Sunday, November 07, 2021

India’s Go First Turns 16: A Look Back At The Airline’s History

This Friday marked the 16th anniversary of the Indian low-cost carrier Go First (formerly known as GoAir). The airline was one of many that launched during the country’s low-cost boom and has charted a unique path ever since. Let’s take a look back at the airline’s history and plans for the future.

Go First began its life in November 2005 as GoAir, a name it retained until a rebranding earlier this year. The airline was founded by Jeh Wadia and is wholly owned by the food-to-textile conglomerate Wadia Group.

Go First made its inaugural flight on November 4th, 2005, flying from Mumbai to Ahemdabad using the Airbus A320. The carrier expanded in the months that followed, flying to cities like Goa and Coimbatore. The two leased A320s quickly converted into an order of 20 aircraft in 2006, establishing GoAir as a major player in the market.

The carrier quickly continued its expansion with flights to all parts of India, including other major hubs like Delhi and Bangalore and new regions such as the Northeast and South of India. However, the airline did scale back some of its ambitious plans, such as flying 36 planes by 2008, after the financial crisis and high fuel prices.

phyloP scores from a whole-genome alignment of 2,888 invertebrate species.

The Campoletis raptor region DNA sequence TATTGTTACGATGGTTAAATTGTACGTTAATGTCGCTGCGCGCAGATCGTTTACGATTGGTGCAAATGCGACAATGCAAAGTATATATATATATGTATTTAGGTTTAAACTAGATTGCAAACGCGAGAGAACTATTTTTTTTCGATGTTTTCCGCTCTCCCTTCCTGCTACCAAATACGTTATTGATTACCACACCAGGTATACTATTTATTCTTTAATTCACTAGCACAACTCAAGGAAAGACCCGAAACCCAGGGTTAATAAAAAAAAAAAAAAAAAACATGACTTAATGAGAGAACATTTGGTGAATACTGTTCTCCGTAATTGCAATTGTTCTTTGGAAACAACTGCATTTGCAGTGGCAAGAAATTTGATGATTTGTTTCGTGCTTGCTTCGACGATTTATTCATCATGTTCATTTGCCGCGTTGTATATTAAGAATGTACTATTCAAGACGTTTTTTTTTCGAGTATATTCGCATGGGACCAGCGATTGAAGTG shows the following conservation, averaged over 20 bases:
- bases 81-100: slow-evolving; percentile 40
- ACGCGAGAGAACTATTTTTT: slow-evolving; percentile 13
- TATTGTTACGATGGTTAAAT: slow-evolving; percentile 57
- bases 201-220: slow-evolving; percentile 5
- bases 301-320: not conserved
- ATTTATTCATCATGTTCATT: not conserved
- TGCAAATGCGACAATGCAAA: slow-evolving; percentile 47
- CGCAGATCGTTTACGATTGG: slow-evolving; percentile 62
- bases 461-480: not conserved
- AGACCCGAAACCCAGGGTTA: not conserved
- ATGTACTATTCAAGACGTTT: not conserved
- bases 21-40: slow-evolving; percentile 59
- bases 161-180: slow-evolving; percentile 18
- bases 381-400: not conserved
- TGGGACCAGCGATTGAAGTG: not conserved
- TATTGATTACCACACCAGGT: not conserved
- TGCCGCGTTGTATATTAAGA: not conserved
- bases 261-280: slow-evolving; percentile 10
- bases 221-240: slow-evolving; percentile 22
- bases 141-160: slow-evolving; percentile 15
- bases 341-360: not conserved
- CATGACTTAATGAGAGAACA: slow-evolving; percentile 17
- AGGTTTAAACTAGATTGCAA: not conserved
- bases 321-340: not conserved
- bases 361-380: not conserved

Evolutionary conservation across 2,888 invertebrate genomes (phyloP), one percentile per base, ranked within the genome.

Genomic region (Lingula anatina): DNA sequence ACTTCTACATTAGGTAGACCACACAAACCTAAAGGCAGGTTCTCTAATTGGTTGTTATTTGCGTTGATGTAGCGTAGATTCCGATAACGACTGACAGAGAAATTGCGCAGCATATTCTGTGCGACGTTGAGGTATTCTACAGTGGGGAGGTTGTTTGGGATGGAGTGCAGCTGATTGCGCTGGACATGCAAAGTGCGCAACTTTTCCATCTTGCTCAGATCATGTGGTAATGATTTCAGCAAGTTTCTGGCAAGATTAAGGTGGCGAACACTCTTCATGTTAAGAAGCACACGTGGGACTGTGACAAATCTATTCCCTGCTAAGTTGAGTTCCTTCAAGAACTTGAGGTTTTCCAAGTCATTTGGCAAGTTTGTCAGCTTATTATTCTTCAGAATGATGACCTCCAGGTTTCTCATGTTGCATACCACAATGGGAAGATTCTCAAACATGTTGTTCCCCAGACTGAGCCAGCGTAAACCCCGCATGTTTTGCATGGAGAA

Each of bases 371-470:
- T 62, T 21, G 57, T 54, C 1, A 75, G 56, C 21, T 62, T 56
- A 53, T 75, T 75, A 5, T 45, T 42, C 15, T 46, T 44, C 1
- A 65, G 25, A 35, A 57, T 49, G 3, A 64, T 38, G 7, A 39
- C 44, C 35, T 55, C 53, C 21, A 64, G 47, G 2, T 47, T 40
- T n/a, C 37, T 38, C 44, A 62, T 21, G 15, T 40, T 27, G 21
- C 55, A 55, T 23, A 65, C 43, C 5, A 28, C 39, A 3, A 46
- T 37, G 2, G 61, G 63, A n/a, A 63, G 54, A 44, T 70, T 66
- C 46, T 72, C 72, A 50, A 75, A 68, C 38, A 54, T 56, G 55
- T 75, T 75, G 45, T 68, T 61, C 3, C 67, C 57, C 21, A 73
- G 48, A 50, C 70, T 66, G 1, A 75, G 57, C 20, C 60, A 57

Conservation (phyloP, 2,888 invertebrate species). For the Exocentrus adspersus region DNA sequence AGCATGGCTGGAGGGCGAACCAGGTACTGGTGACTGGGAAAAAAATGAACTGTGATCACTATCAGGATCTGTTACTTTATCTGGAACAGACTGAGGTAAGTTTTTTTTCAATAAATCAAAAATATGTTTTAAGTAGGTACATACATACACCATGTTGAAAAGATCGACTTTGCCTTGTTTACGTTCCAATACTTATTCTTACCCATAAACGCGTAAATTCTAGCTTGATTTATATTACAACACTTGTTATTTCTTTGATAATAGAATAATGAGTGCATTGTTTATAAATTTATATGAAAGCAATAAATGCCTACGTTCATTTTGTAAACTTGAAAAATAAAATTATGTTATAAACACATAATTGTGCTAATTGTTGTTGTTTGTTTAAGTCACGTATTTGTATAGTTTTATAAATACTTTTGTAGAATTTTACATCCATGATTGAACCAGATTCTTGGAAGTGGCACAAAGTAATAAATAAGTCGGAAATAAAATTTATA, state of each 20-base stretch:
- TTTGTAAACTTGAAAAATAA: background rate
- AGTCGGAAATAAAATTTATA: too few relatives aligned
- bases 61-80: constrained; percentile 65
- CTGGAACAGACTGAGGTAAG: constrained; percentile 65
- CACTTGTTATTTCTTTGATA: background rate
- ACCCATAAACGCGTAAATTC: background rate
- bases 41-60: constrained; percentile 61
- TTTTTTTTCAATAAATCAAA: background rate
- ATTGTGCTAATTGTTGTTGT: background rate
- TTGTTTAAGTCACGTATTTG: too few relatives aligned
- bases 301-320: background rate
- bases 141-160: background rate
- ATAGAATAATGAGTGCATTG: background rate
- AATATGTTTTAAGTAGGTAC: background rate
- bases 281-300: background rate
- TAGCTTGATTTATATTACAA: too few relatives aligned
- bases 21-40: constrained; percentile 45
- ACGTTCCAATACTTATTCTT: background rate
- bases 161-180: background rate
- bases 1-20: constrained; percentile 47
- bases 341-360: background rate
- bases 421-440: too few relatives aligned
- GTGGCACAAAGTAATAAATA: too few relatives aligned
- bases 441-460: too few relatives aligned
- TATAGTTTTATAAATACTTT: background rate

In the 2010s, GoAir decided to change its strategy. Instead of trying to dominate the market like IndiGo and SpiceJet, the airline would carve out its own niche and focus on specific routes to increase revenues slowly. This was done to put profitability first, a notable choice given the razor-thin margins in the Indian aviation sector.

The carrier placed an order for 72 A320neos in 2011, setting the first delivery for 2015 (the first one arrived in 2016). This meant the airline flew around 30 planes during its first decade, far fewer than rival IndiGo. However, this strategy paid off, at least for a few years.

GoAir turned a profit in financial years 2012-2018, a phenomenal feat given that this period saw several airlines collapse and nearly all fail to turn a profit. This streak of profitability, even if not too large due to the competitive market, gave GoAir an underdog status in the market, being able to succeed without burning millions to increase its reach.

06/11/21 Pranjal Pande/Simple Flying

To Read the News in full at Source, Click the Headline


Post a Comment